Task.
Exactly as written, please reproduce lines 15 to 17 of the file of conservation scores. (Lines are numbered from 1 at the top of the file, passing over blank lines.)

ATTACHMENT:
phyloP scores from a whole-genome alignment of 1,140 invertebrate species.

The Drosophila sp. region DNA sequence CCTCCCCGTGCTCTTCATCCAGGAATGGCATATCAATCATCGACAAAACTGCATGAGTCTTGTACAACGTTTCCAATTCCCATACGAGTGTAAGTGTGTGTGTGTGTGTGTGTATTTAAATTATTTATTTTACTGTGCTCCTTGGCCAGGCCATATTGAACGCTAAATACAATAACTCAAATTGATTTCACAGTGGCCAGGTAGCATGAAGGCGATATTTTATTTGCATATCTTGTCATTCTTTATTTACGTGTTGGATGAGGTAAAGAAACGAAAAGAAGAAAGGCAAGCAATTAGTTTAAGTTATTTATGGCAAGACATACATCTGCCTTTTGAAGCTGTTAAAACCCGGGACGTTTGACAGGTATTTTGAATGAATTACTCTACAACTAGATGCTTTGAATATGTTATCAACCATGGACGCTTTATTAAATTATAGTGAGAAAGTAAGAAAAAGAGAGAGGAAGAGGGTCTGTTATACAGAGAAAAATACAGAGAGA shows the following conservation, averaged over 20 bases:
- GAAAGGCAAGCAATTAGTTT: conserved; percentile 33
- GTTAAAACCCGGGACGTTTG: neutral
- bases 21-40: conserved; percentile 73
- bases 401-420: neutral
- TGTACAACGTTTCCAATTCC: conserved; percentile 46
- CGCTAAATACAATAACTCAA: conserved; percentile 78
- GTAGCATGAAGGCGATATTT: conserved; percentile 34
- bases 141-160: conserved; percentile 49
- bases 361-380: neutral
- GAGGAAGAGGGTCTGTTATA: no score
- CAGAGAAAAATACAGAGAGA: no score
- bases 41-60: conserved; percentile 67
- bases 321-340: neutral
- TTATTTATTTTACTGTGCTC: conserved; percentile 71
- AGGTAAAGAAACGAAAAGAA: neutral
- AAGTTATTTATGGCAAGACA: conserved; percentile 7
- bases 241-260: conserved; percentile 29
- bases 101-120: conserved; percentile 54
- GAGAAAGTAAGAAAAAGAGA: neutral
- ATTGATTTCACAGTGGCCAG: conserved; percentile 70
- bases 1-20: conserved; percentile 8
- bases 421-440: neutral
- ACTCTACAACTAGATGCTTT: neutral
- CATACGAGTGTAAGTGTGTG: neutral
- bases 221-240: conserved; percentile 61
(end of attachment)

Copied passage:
- bases 321-340: neutral
- TTATTTATTTTACTGTGCTC: conserved; percentile 71
- AGGTAAAGAAACGAAAAGAA: neutral